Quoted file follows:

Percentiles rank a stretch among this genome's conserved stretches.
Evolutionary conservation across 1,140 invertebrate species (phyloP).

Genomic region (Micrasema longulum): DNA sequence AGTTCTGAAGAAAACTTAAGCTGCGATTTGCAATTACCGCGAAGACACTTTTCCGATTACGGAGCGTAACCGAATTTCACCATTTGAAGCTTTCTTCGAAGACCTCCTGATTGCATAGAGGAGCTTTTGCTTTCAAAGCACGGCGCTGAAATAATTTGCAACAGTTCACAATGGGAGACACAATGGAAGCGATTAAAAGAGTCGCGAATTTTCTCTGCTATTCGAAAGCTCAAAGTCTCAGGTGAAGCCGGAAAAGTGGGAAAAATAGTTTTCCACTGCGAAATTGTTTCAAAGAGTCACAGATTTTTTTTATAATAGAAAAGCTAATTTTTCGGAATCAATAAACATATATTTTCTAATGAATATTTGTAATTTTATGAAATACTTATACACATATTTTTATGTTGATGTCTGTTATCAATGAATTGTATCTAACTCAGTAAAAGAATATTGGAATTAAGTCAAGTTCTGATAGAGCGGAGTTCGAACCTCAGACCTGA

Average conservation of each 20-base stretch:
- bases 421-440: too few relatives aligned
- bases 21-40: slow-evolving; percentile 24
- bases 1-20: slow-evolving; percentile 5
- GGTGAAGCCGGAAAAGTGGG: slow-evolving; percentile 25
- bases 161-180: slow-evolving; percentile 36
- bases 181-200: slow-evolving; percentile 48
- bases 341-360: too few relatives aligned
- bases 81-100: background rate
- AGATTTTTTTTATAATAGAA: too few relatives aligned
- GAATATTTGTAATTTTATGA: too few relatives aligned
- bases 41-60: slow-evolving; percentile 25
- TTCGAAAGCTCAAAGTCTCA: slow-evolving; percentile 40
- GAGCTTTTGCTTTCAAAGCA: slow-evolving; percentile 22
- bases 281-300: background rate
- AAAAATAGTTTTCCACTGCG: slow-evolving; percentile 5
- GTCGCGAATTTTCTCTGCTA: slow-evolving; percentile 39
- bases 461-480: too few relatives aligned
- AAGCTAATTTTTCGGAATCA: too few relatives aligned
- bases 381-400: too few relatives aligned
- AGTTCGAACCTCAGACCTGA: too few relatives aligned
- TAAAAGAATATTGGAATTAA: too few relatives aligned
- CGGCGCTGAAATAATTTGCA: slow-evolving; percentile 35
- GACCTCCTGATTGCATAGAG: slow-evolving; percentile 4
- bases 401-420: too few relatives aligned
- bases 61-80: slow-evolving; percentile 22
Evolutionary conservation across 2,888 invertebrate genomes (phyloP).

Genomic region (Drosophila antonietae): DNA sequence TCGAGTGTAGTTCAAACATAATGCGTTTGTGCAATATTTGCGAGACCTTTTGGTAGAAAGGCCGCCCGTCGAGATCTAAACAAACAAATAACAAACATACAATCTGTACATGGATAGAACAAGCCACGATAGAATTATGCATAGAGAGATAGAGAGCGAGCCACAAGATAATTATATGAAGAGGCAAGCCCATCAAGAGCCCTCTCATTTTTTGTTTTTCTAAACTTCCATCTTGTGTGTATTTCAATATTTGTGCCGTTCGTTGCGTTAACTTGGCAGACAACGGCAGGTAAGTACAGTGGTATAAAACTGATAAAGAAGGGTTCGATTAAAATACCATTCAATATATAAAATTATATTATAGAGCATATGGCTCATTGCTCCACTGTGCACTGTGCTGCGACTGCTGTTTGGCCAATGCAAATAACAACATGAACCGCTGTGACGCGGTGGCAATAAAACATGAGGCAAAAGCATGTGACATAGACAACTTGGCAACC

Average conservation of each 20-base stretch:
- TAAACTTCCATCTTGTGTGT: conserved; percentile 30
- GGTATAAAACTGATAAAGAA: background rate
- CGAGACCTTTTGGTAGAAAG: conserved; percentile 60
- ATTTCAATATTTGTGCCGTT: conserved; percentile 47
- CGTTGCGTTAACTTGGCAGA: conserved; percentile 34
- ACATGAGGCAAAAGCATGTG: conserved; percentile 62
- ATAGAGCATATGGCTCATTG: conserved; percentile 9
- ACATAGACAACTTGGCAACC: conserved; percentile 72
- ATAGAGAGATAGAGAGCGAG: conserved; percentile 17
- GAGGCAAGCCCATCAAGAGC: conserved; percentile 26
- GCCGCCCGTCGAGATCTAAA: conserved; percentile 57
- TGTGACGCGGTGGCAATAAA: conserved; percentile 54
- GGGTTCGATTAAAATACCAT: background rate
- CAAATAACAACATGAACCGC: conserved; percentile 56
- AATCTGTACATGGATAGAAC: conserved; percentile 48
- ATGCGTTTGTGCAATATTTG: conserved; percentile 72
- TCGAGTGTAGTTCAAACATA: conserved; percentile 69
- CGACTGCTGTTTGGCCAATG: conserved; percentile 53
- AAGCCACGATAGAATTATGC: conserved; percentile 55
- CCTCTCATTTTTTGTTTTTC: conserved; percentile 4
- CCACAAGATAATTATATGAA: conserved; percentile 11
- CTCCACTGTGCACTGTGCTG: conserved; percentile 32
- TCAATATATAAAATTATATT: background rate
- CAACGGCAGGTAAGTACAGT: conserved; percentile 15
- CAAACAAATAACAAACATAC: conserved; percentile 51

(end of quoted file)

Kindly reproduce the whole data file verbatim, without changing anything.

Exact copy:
Percentiles rank a stretch among this genome's conserved stretches.
Evolutionary conservation across 1,140 invertebrate species (phyloP).

Genomic region (Micrasema longulum): DNA sequence AGTTCTGAAGAAAACTTAAGCTGCGATTTGCAATTACCGCGAAGACACTTTTCCGATTACGGAGCGTAACCGAATTTCACCATTTGAAGCTTTCTTCGAAGACCTCCTGATTGCATAGAGGAGCTTTTGCTTTCAAAGCACGGCGCTGAAATAATTTGCAACAGTTCACAATGGGAGACACAATGGAAGCGATTAAAAGAGTCGCGAATTTTCTCTGCTATTCGAAAGCTCAAAGTCTCAGGTGAAGCCGGAAAAGTGGGAAAAATAGTTTTCCACTGCGAAATTGTTTCAAAGAGTCACAGATTTTTTTTATAATAGAAAAGCTAATTTTTCGGAATCAATAAACATATATTTTCTAATGAATATTTGTAATTTTATGAAATACTTATACACATATTTTTATGTTGATGTCTGTTATCAATGAATTGTATCTAACTCAGTAAAAGAATATTGGAATTAAGTCAAGTTCTGATAGAGCGGAGTTCGAACCTCAGACCTGA

Average conservation of each 20-base stretch:
- bases 421-440: too few relatives aligned
- bases 21-40: slow-evolving; percentile 24
- bases 1-20: slow-evolving; percentile 5
- GGTGAAGCCGGAAAAGTGGG: slow-evolving; percentile 25
- bases 161-180: slow-evolving; percentile 36
- bases 181-200: slow-evolving; percentile 48
- bases 341-360: too few relatives aligned
- bases 81-100: background rate
- AGATTTTTTTTATAATAGAA: too few relatives aligned
- GAATATTTGTAATTTTATGA: too few relatives aligned
- bases 41-60: slow-evolving; percentile 25
- TTCGAAAGCTCAAAGTCTCA: slow-evolving; percentile 40
- GAGCTTTTGCTTTCAAAGCA: slow-evolving; percentile 22
- bases 281-300: background rate
- AAAAATAGTTTTCCACTGCG: slow-evolving; percentile 5
- GTCGCGAATTTTCTCTGCTA: slow-evolving; percentile 39
- bases 461-480: too few relatives aligned
- AAGCTAATTTTTCGGAATCA: too few relatives aligned
- bases 381-400: too few relatives aligned
- AGTTCGAACCTCAGACCTGA: too few relatives aligned
- TAAAAGAATATTGGAATTAA: too few relatives aligned
- CGGCGCTGAAATAATTTGCA: slow-evolving; percentile 35
- GACCTCCTGATTGCATAGAG: slow-evolving; percentile 4
- bases 401-420: too few relatives aligned
- bases 61-80: slow-evolving; percentile 22
Evolutionary conservation across 2,888 invertebrate genomes (phyloP).

Genomic region (Drosophila antonietae): DNA sequence TCGAGTGTAGTTCAAACATAATGCGTTTGTGCAATATTTGCGAGACCTTTTGGTAGAAAGGCCGCCCGTCGAGATCTAAACAAACAAATAACAAACATACAATCTGTACATGGATAGAACAAGCCACGATAGAATTATGCATAGAGAGATAGAGAGCGAGCCACAAGATAATTATATGAAGAGGCAAGCCCATCAAGAGCCCTCTCATTTTTTGTTTTTCTAAACTTCCATCTTGTGTGTATTTCAATATTTGTGCCGTTCGTTGCGTTAACTTGGCAGACAACGGCAGGTAAGTACAGTGGTATAAAACTGATAAAGAAGGGTTCGATTAAAATACCATTCAATATATAAAATTATATTATAGAGCATATGGCTCATTGCTCCACTGTGCACTGTGCTGCGACTGCTGTTTGGCCAATGCAAATAACAACATGAACCGCTGTGACGCGGTGGCAATAAAACATGAGGCAAAAGCATGTGACATAGACAACTTGGCAACC

Average conservation of each 20-base stretch:
- TAAACTTCCATCTTGTGTGT: conserved; percentile 30
- GGTATAAAACTGATAAAGAA: background rate
- CGAGACCTTTTGGTAGAAAG: conserved; percentile 60
- ATTTCAATATTTGTGCCGTT: conserved; percentile 47
- CGTTGCGTTAACTTGGCAGA: conserved; percentile 34
- ACATGAGGCAAAAGCATGTG: conserved; percentile 62
- ATAGAGCATATGGCTCATTG: conserved; percentile 9
- ACATAGACAACTTGGCAACC: conserved; percentile 72
- ATAGAGAGATAGAGAGCGAG: conserved; percentile 17
- GAGGCAAGCCCATCAAGAGC: conserved; percentile 26
- GCCGCCCGTCGAGATCTAAA: conserved; percentile 57
- TGTGACGCGGTGGCAATAAA: conserved; percentile 54
- GGGTTCGATTAAAATACCAT: background rate
- CAAATAACAACATGAACCGC: conserved; percentile 56
- AATCTGTACATGGATAGAAC: conserved; percentile 48
- ATGCGTTTGTGCAATATTTG: conserved; percentile 72
- TCGAGTGTAGTTCAAACATA: conserved; percentile 69
- CGACTGCTGTTTGGCCAATG: conserved; percentile 53
- AAGCCACGATAGAATTATGC: conserved; percentile 55
- CCTCTCATTTTTTGTTTTTC: conserved; percentile 4
- CCACAAGATAATTATATGAA: conserved; percentile 11
- CTCCACTGTGCACTGTGCTG: conserved; percentile 32
- TCAATATATAAAATTATATT: background rate
- CAACGGCAGGTAAGTACAGT: conserved; percentile 15
- CAAACAAATAACAAACATAC: conserved; percentile 51